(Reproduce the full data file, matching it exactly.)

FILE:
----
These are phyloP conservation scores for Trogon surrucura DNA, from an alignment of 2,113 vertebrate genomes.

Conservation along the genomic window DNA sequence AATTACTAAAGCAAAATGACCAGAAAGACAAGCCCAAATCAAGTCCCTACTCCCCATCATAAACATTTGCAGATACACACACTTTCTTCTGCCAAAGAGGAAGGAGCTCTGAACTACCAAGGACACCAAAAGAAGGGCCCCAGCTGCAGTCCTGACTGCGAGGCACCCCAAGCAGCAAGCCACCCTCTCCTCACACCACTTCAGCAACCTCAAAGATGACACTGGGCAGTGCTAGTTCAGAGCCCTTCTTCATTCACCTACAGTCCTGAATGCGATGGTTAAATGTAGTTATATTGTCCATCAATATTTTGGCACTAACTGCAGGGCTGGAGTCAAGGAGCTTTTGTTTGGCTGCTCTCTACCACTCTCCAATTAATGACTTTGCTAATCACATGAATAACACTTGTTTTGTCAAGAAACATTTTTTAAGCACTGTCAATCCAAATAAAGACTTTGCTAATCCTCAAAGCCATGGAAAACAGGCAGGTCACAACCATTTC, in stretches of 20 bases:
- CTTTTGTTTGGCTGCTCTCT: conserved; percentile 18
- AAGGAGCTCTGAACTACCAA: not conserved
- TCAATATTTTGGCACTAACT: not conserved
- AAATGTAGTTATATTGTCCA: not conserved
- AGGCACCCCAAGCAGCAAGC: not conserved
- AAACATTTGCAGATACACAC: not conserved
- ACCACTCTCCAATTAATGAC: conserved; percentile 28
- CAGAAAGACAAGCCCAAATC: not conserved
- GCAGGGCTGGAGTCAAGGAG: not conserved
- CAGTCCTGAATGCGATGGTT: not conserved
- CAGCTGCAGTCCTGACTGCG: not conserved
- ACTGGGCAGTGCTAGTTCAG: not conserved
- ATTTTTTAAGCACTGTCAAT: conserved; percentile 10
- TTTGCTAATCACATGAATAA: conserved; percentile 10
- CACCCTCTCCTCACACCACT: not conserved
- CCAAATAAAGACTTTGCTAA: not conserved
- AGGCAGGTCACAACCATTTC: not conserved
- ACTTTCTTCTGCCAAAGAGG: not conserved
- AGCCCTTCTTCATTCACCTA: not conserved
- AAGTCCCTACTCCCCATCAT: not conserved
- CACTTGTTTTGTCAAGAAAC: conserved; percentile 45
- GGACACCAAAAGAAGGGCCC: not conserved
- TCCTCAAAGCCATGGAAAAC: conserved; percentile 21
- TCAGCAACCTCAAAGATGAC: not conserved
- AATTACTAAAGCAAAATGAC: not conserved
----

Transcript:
These are phyloP conservation scores for Trogon surrucura DNA, from an alignment of 2,113 vertebrate genomes.

Conservation along the genomic window DNA sequence AATTACTAAAGCAAAATGACCAGAAAGACAAGCCCAAATCAAGTCCCTACTCCCCATCATAAACATTTGCAGATACACACACTTTCTTCTGCCAAAGAGGAAGGAGCTCTGAACTACCAAGGACACCAAAAGAAGGGCCCCAGCTGCAGTCCTGACTGCGAGGCACCCCAAGCAGCAAGCCACCCTCTCCTCACACCACTTCAGCAACCTCAAAGATGACACTGGGCAGTGCTAGTTCAGAGCCCTTCTTCATTCACCTACAGTCCTGAATGCGATGGTTAAATGTAGTTATATTGTCCATCAATATTTTGGCACTAACTGCAGGGCTGGAGTCAAGGAGCTTTTGTTTGGCTGCTCTCTACCACTCTCCAATTAATGACTTTGCTAATCACATGAATAACACTTGTTTTGTCAAGAAACATTTTTTAAGCACTGTCAATCCAAATAAAGACTTTGCTAATCCTCAAAGCCATGGAAAACAGGCAGGTCACAACCATTTC, in stretches of 20 bases:
- CTTTTGTTTGGCTGCTCTCT: conserved; percentile 18
- AAGGAGCTCTGAACTACCAA: not conserved
- TCAATATTTTGGCACTAACT: not conserved
- AAATGTAGTTATATTGTCCA: not conserved
- AGGCACCCCAAGCAGCAAGC: not conserved
- AAACATTTGCAGATACACAC: not conserved
- ACCACTCTCCAATTAATGAC: conserved; percentile 28
- CAGAAAGACAAGCCCAAATC: not conserved
- GCAGGGCTGGAGTCAAGGAG: not conserved
- CAGTCCTGAATGCGATGGTT: not conserved
- CAGCTGCAGTCCTGACTGCG: not conserved
- ACTGGGCAGTGCTAGTTCAG: not conserved
- ATTTTTTAAGCACTGTCAAT: conserved; percentile 10
- TTTGCTAATCACATGAATAA: conserved; percentile 10
- CACCCTCTCCTCACACCACT: not conserved
- CCAAATAAAGACTTTGCTAA: not conserved
- AGGCAGGTCACAACCATTTC: not conserved
- ACTTTCTTCTGCCAAAGAGG: not conserved
- AGCCCTTCTTCATTCACCTA: not conserved
- AAGTCCCTACTCCCCATCAT: not conserved
- CACTTGTTTTGTCAAGAAAC: conserved; percentile 45
- GGACACCAAAAGAAGGGCCC: not conserved
- TCCTCAAAGCCATGGAAAAC: conserved; percentile 21
- TCAGCAACCTCAAAGATGAC: not conserved
- AATTACTAAAGCAAAATGAC: not conserved